Sometimes I want to smack people who want to tell you that sports is just entertainment. It’s not, and it never has been. It has always been a reflection of the cultures from which the sport was sprung and in which it was played—often an idealized reflection of what a society tells itself that it is.
This isn’t about politics. It’s about humanity, and the story of Mo Gaba, the Baltimore-area ‘superfan’ who just lost his lifelong battle with cancer, is a testament to the power of the human spirit and the strength of the human condition that can be revealed through the communal reach of sports.
Mo celebrated his 14th birthday on March 18. He graduated from eighth grade in June, which was celebrated with a car parade that included sports figures from all of the major Baltimore teams, including members of the Ravens.
He spent about three quarters of his life in hospitals, beginning before his first birthday. He has been blind for the vast majority of his life since a malignant tumor in his retina robbed him of his sight. Over the course of his life, he battled cancer four separate times, with tumors in his neck, legs, and lungs.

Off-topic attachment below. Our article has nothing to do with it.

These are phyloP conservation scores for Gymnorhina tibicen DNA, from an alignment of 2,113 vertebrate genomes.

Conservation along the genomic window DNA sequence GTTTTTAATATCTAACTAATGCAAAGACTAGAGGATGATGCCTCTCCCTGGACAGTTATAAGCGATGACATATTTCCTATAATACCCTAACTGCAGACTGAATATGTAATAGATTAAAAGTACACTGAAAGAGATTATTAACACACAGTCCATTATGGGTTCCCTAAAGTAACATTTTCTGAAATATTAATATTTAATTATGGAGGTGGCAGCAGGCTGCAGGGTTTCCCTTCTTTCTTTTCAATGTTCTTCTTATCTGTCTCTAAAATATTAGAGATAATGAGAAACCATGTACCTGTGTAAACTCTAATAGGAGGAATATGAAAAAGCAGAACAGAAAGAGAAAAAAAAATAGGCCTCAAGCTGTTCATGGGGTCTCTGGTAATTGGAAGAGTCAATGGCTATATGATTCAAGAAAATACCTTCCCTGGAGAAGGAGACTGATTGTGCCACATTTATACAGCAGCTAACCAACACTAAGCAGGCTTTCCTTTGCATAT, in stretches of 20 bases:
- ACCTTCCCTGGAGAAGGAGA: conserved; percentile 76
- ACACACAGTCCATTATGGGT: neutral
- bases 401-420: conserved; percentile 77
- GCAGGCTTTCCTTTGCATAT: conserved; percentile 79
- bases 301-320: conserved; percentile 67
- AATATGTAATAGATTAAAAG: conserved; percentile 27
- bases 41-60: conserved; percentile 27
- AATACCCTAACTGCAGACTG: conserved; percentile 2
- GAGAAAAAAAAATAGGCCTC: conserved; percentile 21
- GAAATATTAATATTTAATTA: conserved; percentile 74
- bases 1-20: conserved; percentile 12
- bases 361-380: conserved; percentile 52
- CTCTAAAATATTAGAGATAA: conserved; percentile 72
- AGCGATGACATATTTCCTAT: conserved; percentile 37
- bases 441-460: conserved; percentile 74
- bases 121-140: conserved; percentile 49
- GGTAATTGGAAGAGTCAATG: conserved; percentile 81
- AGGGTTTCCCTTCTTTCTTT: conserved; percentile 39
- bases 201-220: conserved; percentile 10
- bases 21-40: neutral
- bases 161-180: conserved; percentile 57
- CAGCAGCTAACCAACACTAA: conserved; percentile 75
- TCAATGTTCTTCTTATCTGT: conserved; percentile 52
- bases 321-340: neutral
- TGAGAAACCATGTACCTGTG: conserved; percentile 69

But that wasn’t his life. Sports was a huge part of his life—even when it wasn’t supposed to be. He became an instant celebrity several years ago when he called into an area sports radio show was at work, possessing an easily identifiable laugh, and it wasn’t long after that he was embraced by the city, participating in events with the Ravens and the Orioles.
During the 2019 NFL Draft, he used a braille draft card to announce the Ravens’ selection of Ben Powers, who will be competing for a starting job at guard this year. Hours before he died, the Orioles gave him the great honor of being named to the organization’s Hall of Fame.
After his initial call into The Fan, he became a frequent guest, and over time developed relationships with a number of players and coaches and others within the industry, many of whom, including those no longer in Baltimore, paid tribute to him.
In many ways Mo Gaba represents the best of humanity, with a positive, uplifting, and inspirational spirit, whether in sports or in life more broadly speaking. But it was through his love of sports that he was brought to national attention, and which gave him the inadvertent platform through which he touched a number of lives.
I don’t know how many people are going to bother to read this article. I don’t particularly care, because I’m writing it for myself. I sat here crying preparing to write this, and I can’t tell you the last time that I cried. If you have read along, I want you to take the time to watch a couple of videos of and about Mo Gaba and remember him as he was in life, before it was taken away far too soon.